Revolutionary CoolSiC™ Trench MOSFET combining SiC performance with silicon ruggedness

By Dethard Peters, Thomas Basler, Bernd  Zippelius, Thomas Aichinger, Wolfgang Bergner,  Romain Esteve, Daniel Kueck, Ralf Siemieniec, Infineon Technologies AG

This paper summarizes selected features of the Infineon CoolSiC™ MOSFET. The device combines low static and dynamic losses with high Si-IGBT like gate oxide reliability right fitting to typical industrial requirements. The temperature behavior, threshold voltage selection and Vgs_on  makes the device easy to operate, in particular for operation in parallel. The switching behavior can be fully controlled by the gate resistor.

solar-energySiC MOSFETs based power switches offer significant system advantages in terms of power density, efficiency and cooling effort due to their much lower losses compared to Si-IGBT. It was shown that the system costs of solar applications as well as the running costs of UPS systems can be drastically reduced [1] despite the more expensive semiconductor component. Thus, the technology is ready to penetrate more and more applications in the coming years.

While the electrical performance of the commercial available SiC devices is already outstanding, there are still concerns about the SiC MOSFET reliability [2]. Currently most of the parts on the market are based on a planar DMOS like design. In order to mitigate the very low conductivity of the planar channel the devices are operated for full turn on at high gate oxide fields (using comparably thin gate oxides). Thus, special care needs to be taken particular about the potential high field failure rate as a consequence of the quite high permanent on state gate oxide stress fields of above 4 MV/cm [3]. The dilemma between performance and robustness can be overcome with the trench concept introduced by Infineon.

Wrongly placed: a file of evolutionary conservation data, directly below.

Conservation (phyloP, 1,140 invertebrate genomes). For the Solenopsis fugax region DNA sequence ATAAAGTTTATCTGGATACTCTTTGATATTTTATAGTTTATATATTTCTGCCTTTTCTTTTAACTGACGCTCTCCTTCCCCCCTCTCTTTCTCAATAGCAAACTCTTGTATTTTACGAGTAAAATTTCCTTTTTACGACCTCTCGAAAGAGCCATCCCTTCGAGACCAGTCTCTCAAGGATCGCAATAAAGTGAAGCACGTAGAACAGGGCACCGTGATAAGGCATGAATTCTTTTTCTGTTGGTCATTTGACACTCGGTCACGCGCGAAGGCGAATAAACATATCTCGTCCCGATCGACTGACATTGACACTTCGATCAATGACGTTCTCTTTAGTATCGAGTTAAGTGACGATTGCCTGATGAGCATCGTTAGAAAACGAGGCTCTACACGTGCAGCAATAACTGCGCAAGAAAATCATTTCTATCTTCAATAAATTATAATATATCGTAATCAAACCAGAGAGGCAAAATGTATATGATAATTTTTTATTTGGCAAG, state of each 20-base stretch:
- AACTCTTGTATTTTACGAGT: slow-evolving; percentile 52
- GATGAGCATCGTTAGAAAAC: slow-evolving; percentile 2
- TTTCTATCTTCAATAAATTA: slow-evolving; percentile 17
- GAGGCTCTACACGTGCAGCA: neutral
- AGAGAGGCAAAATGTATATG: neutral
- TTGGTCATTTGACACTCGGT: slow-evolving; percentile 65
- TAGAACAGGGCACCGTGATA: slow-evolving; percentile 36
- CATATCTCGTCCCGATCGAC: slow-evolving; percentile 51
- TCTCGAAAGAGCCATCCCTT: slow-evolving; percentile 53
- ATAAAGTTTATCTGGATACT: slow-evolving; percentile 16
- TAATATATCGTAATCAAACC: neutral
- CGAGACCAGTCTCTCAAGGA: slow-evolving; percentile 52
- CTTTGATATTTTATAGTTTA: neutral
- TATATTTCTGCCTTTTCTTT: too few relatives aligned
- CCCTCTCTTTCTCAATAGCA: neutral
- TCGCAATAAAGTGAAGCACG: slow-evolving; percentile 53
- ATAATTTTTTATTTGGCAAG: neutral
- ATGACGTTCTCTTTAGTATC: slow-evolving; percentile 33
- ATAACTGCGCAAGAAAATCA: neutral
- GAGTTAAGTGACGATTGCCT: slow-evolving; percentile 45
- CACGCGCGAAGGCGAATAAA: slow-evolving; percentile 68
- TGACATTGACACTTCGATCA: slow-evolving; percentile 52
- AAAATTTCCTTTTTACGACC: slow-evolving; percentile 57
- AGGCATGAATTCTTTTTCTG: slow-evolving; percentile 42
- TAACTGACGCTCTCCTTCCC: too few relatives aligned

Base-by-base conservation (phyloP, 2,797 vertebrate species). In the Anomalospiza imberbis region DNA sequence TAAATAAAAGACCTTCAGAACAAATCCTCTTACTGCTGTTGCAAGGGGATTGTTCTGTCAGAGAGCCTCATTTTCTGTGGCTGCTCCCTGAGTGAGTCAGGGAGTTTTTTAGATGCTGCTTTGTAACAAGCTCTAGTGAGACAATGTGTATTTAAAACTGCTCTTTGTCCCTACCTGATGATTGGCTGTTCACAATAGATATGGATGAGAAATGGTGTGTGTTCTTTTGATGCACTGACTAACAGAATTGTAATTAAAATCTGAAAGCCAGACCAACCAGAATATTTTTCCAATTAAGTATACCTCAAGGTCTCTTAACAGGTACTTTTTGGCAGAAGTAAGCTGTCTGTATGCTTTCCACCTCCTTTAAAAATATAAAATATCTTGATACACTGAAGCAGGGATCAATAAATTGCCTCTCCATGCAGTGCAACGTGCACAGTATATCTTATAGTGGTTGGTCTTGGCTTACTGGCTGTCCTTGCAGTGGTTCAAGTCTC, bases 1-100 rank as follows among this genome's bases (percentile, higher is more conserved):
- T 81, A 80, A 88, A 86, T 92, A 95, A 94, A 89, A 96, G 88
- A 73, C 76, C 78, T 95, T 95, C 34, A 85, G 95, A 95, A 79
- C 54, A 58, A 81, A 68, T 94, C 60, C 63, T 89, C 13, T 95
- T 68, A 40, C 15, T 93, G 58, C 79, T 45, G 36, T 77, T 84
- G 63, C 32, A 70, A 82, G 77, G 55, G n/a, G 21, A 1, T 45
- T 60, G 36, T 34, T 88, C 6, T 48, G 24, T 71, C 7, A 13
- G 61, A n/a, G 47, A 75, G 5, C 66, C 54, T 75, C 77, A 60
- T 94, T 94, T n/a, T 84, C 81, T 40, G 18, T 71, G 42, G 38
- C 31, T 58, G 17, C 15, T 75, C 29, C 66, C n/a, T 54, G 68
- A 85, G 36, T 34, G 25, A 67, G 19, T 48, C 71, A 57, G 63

The CoolSiC™ MOSFET uses a trench structure showing commonly significantly higher channel conductivities due to less defects compared to the planar channel on the so called Si face of 4H-SiC. An investigation of different orientations of the trench sidewalls resulted in slightly different threshold voltages as well as significantly different channel mobility as shown in [4]. In Infineon’s device the most favorable orientation with respect to the highest possible channel conductivity was chosen for the MOS channel.

Figure 1 shows a sketch of the CoolSiC™ MOSFET cell. Following the considerations presented before, the doped regions adjoining the trench are asymmetric. The left hand side of the trench sidewall contains the MOS channel which is aligned to the so called a-plane of 4H SiC. A large portion of the bottom of the trench is embedded into a p-type region which extends below the bottom of the trench which also acts a p-type emitter of the incorporated freewheeling body-diode

Figure 1: Sketch of a commonly known planar-gate MOSFET (left) and the CoolSiC™ Trench MOSFET cell (right)
Figure 1: Sketch of a commonly known planar-gate MOSFET (left) and the CoolSiC™ Trench MOSFET cell (right)

This MOSFET structure inherently exhibits a  favorable capacitance ratio. The miller capacitance CGD is small while CGS is comparably large. This allows for a well- controlled switching with very low dynamic losses [5]. In particular this feature is essential to suppress undesirable parasitic turn-on.